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computePosition

The computePosition() function returns the x and y coordinates to place a floating element next to a given reference element.

Together with autoUpdate, the floating element remains “anchored” to the reference element.

Usage

With two elements on the document like so:

<button id="button">My button</button>
<div id="tooltip">My tooltip</div>

Call computePosition() with these elements as arguments:

import {computePosition} from '@floating-ui/dom';
 
const button = document.querySelector('#button');
const tooltip = document.querySelector('#tooltip');
 
computePosition(button, tooltip).then(({x, y}) => {
  // Do things with `x` and `y`
});

Since a promise is returned, we can chain the .then() method which will resolve with the data necessary to position the tooltip next to the button.

x and y represent the positioning coordinates of the floating element relative to its offsetParent such that it will be positioned on the 'bottom' center (by default) of the reference element.

The recommended way to position the tooltip is to use Object.assign() on the style object:

import {computePosition} from '@floating-ui/dom';
 
const button = document.querySelector('#button');
const tooltip = document.querySelector('#tooltip');
 
// Can be done in your CSS
Object.assign(tooltip.style, {
  position: 'absolute',
});
 
computePosition(button, tooltip).then(({x, y}) => {
  Object.assign(tooltip.style, {
    left: `${x}px`,
    top: `${y}px`,
  });
});

Your floating element must have position: absolute already applied before computePosition() is called, so that its dimensions are read correctly.

Options

Passed as a third argument, this is the object to configure the behavior.

computePosition(referenceEl, floatingEl, {
  // options
});

placement

Where to place the floating element relative to its reference element. 12 strings are available:

type Placement =
  | 'top'
  | 'top-start'
  | 'top-end'
  | 'right'
  | 'right-start'
  | 'right-end'
  | 'bottom'
  | 'bottom-start'
  | 'bottom-end'
  | 'left'
  | 'left-start'
  | 'left-end';
computePosition(referenceEl, floatingEl, {
  placement: 'bottom-start', // 'bottom' by default
});

The -start and -end alignments are logical and will adapt to the writing direction (e.g. RTL) as expected.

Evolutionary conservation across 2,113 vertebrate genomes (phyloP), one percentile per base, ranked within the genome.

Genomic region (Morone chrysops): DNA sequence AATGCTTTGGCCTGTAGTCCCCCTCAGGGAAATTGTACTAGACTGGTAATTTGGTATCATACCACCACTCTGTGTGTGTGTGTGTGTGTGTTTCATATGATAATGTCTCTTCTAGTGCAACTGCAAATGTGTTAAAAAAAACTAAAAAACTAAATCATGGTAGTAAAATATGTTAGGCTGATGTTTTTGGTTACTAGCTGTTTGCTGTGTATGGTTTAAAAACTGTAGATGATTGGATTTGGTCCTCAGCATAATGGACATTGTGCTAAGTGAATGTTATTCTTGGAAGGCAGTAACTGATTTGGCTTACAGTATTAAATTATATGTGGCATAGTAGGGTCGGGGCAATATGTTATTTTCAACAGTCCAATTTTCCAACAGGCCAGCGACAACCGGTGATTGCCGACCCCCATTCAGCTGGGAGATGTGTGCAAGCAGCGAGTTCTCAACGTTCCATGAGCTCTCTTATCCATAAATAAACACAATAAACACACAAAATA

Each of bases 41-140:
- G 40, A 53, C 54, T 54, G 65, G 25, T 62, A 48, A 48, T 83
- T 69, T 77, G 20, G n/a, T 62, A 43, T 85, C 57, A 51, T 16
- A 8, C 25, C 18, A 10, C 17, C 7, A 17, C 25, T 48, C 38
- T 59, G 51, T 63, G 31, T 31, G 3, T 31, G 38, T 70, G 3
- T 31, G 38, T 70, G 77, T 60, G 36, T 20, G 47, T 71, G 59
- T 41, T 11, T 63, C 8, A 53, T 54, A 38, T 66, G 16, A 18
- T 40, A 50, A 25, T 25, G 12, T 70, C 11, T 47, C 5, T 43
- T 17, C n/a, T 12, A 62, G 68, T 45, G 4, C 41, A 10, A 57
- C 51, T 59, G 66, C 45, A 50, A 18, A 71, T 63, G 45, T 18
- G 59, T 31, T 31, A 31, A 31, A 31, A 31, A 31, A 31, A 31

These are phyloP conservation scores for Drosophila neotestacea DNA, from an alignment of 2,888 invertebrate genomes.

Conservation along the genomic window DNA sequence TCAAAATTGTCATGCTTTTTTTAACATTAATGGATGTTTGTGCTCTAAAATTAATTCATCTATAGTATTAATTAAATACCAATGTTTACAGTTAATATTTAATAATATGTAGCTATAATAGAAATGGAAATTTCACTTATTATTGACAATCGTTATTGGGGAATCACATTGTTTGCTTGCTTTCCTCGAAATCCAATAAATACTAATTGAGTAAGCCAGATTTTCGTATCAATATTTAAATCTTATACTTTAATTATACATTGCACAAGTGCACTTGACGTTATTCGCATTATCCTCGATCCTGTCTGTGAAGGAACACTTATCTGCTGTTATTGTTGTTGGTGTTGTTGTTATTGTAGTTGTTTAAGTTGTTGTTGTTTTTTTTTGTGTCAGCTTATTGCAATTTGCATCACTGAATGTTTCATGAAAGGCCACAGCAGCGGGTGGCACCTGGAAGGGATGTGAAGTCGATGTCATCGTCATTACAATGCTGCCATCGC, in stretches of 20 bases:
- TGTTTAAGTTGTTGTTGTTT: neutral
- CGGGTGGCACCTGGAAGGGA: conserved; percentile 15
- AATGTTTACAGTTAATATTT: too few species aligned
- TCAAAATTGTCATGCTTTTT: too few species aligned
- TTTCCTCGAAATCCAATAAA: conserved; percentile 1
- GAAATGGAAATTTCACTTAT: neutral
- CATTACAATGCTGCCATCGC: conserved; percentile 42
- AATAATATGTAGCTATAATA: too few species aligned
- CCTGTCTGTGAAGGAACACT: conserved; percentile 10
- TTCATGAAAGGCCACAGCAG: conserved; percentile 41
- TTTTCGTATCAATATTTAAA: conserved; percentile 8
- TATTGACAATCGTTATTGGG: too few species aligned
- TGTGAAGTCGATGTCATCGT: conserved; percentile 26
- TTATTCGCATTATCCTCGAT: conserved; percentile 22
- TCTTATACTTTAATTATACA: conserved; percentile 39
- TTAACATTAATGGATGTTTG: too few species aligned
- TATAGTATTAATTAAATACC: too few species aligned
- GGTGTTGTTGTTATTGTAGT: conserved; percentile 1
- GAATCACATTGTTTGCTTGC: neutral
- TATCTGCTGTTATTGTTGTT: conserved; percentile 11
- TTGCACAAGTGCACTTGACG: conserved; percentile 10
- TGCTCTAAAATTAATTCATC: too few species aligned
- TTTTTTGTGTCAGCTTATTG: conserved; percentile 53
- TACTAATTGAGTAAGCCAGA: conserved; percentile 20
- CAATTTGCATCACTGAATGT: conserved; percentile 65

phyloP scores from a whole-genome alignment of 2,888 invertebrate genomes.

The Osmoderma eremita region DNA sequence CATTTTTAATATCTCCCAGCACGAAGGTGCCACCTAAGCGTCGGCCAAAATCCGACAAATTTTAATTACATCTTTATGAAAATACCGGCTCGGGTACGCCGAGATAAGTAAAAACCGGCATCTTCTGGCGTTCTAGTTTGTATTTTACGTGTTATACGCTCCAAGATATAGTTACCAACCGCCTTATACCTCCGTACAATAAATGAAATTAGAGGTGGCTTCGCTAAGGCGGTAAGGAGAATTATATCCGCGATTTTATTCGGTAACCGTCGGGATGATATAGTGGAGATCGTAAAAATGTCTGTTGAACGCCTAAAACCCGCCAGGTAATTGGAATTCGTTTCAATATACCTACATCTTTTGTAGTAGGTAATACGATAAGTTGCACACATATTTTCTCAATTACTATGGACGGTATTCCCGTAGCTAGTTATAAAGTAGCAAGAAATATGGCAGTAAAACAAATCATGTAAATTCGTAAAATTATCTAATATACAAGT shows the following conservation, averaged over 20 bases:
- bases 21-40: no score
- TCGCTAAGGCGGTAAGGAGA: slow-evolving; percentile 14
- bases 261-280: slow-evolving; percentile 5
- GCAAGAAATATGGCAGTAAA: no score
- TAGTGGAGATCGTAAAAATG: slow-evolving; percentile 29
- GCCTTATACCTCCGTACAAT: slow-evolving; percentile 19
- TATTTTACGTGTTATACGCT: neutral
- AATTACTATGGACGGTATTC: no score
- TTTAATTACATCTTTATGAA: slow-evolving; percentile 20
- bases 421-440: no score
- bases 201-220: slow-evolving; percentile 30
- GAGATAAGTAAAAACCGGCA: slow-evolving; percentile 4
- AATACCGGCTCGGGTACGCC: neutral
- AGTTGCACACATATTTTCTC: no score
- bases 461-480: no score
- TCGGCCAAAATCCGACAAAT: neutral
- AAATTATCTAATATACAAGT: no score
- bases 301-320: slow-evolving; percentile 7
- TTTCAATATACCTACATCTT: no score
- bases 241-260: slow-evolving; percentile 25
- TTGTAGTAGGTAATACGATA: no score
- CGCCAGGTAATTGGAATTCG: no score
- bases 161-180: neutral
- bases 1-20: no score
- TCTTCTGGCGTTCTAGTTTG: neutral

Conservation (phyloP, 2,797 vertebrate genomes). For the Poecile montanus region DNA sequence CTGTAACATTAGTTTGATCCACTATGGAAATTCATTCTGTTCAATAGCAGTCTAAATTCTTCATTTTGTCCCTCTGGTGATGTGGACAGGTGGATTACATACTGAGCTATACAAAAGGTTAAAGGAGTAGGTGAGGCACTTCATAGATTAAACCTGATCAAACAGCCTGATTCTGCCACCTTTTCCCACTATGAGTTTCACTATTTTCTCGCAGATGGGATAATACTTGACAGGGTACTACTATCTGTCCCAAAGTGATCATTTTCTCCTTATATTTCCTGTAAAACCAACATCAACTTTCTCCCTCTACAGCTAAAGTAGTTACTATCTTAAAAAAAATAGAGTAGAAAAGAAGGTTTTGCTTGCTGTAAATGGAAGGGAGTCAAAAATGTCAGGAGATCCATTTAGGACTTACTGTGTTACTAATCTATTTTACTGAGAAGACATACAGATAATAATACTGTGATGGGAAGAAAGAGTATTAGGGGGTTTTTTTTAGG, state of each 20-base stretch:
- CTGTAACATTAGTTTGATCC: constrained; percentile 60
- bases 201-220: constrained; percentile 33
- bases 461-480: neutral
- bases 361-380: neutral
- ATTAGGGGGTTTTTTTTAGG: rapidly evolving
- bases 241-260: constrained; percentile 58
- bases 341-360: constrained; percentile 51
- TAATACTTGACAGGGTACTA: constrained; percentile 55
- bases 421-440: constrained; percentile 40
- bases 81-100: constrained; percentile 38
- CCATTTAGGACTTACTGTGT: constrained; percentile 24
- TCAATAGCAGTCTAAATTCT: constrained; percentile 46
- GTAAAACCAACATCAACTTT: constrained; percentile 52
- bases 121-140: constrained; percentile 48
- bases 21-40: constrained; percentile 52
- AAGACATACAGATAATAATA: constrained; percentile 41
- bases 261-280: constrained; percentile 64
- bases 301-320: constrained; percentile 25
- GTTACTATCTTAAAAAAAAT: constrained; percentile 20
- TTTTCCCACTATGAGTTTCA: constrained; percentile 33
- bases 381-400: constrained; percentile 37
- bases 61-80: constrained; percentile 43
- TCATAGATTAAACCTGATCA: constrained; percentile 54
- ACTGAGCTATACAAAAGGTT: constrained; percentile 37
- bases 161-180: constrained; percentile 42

strategy

This is the type of CSS position property to use. Two strings are available:

type Strategy = 'absolute' | 'fixed';
computePosition(referenceEl, floatingEl, {
  strategy: 'fixed', // 'absolute' by default
});

Apply position: fixed to your floating element (instead of position: absolute) prior to the computePosition() call.

The 'fixed' strategy is useful in two ways:

  • Reduces "jumpiness" caused by needing to reposition the floating element continually while scrolling if the reference element is fixed.
  • Breaks the floating element out of a clipping container (make it top-layer on the UI) more frequently than 'absolute' will.

middleware

Middleware alter the base placement in some fashion, or provide useful data to the consumer. 8 core middleware are included in the package, which should cover almost all use cases:

  • offset()
  • shift()
  • flip()
  • arrow()
  • size()
  • autoPlacement()
  • hide()
  • inline()

These are documented in the navigation bar on the left. Importantly, you can also craft your own custom middleware to extend the behavior of the library.

Return value

type ComputePositionReturn = {
  x: number;
  y: number;
  // The stateful placement, which can be different
  // from the initial `placement` passed as options
  placement: Placement;
  strategy: Strategy;
  middlewareData: MiddlewareData;
};

Updating

Since computePosition() is only a single function call, it only positions your element once. To ensure the floating element remains anchored to the reference element in a variety of scenarios, use the autoUpdate utility.